“Global Jinzai,” Japanese Higher Education, and the Path to Multiculturalism: Imperative, Imposter, or Immature?
Japanese society has, at various times throughout its history, been led in different directions by state policy makers’ catch phrases. The final societal destination of these slogans has changed to suit the needs of the times, but their reoccurrence and importance can neither be denied nor overlooked. Phrases and slogans such as sonnō-jōi (Revere the Emperor, Expel the Barbarians), fukoku kyōhei (Enrich the Country, Strengthen the Military), tōyō no dōtoku, seiyō no gakugei (Eastern Ethics, Western Science), wakon yōsai (Western Learning, Japanese Spirit), bunmei kaika (Civilization, Enlightenment) and dastua nyū ō (Leave Asia, Join the West) are all examples of “battle cries” behind which society was rallied in order to rid itself of some seemingly corrupting influence or to adopt systems in order to make a radical change in direction. More recently, while arguably less provocative in nature, catch phrases have continued to be employed to focus national attention on goals deemed important by the nation’s state-makers today. Here, words like kindaika (modernization), ōbeika (Westernization), kokusaika (internationalization), and gurōbaruka (globalization) have adorned official documents and the media reflecting the needs or goals of each respective period (Chapple, 2002).
KeywordsInternational Student Global Citizenship Japanese Student Japan Time English Language Ability
- Ashizawa, S. (2012). Why now? Global jinzai and gap year. Paper presented at Meiji University Research Institute of International Education Inaugural International Symposium Series 3, Tokyo. Retrieved from http://www.britishcouncil.jp/sites/ britishcouncil.jp/files/edu-ashizawa-meiji-university.pdf.Google Scholar
- Chapple, J. (2002). Japan’s policy of internationalisation: Prospects for a multicultural society (Ph.D. dissertation). Victoria University of Wellington, New Zealand.Google Scholar
- Lie, J. (2004). Multiethnic Japan. Cambridge: Harvard University Press.Google Scholar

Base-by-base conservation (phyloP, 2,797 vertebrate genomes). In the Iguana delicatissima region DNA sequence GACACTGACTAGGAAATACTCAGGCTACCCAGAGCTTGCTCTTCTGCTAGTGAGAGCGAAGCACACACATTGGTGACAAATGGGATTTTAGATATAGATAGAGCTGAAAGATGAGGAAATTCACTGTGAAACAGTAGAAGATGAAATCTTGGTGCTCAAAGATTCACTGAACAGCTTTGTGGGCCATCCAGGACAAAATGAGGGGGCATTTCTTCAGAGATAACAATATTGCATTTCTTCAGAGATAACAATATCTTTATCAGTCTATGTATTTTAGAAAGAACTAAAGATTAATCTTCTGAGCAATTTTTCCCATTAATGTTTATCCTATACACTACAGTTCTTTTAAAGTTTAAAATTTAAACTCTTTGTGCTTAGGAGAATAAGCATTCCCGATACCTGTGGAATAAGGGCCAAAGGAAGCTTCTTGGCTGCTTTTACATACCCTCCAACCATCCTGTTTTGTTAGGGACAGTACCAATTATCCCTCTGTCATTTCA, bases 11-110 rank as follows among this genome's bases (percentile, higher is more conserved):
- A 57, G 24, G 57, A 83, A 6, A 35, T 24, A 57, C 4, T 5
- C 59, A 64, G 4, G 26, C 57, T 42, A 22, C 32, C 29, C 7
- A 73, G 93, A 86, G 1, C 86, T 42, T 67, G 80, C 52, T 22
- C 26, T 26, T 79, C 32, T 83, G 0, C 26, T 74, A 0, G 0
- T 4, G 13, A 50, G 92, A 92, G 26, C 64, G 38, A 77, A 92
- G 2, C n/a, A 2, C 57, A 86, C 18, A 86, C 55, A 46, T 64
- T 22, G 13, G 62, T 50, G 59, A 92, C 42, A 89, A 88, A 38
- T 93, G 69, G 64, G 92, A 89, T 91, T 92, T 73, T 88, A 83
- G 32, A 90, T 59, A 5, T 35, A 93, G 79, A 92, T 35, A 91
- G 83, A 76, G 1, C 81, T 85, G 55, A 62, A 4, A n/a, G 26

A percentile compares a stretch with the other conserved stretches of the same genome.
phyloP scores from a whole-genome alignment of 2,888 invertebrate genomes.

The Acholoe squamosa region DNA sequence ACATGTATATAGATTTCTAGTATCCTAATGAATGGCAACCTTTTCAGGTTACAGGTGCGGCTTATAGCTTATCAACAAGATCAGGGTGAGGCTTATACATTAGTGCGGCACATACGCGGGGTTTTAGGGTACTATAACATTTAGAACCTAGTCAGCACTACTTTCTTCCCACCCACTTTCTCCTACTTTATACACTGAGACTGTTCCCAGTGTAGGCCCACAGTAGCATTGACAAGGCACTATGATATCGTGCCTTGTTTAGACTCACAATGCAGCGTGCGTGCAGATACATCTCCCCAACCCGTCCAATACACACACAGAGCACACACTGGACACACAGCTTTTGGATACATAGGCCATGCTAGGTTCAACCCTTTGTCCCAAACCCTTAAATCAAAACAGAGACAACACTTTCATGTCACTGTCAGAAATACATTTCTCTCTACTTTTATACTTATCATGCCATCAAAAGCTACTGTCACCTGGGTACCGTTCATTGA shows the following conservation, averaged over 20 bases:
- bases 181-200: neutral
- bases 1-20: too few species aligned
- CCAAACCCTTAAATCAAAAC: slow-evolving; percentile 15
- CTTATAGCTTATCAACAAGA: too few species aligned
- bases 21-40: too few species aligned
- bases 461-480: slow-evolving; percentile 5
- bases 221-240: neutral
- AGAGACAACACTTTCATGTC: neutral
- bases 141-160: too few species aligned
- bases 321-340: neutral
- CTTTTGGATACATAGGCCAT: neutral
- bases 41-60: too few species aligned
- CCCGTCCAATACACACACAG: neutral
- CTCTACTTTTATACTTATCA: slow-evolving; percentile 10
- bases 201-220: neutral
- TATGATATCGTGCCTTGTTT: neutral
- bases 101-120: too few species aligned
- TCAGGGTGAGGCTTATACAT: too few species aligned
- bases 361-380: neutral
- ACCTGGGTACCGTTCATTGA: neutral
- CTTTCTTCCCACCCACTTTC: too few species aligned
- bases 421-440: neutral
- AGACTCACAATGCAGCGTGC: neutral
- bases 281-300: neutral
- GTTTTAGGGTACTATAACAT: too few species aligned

- Maher, J. C. & Yashiro, K. (Eds) (1995). Multilingual Japan. Clevedon, UK: Multilingual Matters.Google Scholar
- Ministry of Education, Science and Culture (1999). Japanese government policies in education, science, sports and culture 1999: Educational reform in progress. Tokyo: Ministry of Education, Science, Sports and Culture Japan.Google Scholar
- Nihon Keizai Shimbun (2012, December 21). Jinzai kyōsō kokkyō naku uchimuki kaeru kōki ni [A good opportunity to change from unward-looking].Google Scholar
- Nihon Keizai Shimbun (2013a, January 18). Kyōin kōsō “uchimuki” yabure [It’s faculty who need to break the “inward-looking” mentality].Google Scholar
- Nihon Keizai Shimbun (2013b, February 9). Kaigai ryūgaku 6nen renzoku gen [The number of students studying abroad falls for the 6th straight year].Google Scholar
- Nihon Keizai Shimbun (2013c, April 21). Gaikokujin kyōin 1man nin ni [Increase the number of foreign faculty to 10,000].Google Scholar
- Nikkeiren K. T. I. (1997). Gurōbaru shakai ni kōken suru jinzai no ikusei o [Towards to development of human resources capable of contributing to a global society]. Tokyo: Nihon Keiei sha dantai remei Kyoiku bu.Google Scholar
- Oka, Y. (2013, August 16). Kokusaijin yōsei ni “global kō” monkashō 100 ko shitei e [To develop international people MEXT plans to select 100 “global schools”]. Asahi Shimbun. Retrieved from http://www.asahi.com/edu/articles/TKY20130814043 2.html
- Ouyang, G. & McAlpine, S. (2013). Global competency is not enough: Attaining global citizenship. In EAIE summer forum: Discussing international education: Social responsibility (pp. 8–10). Amsterdam: European Association for International Education.Google Scholar
- Ş. İlgu Özler (2013). Global citizenship versus diplomacy: Internationalisation of higher education with a collective consciousness. In A. Labi (Eds), Weaving the future of global partnerships (pp. 13–18). Amsterdam: European Association for International Education.Google Scholar
- Pollock, S. (2012). Cultivating “global jinzai” critical to Japan’s international success. Turnstone Ventures. Retrieved from http://www.turnstoneventures.com/cultivating _global_jinazi.html.
- Sankei S. (2012, August 12). Sankangaku kyōdō de gurōbaru jidai ni tekiō [Government, industry and universities working together to adapt to the global age].Google Scholar
- Sawa, T. (2013, June 24). Commentary: Top students shunning Japan. The Japan Times.Google Scholar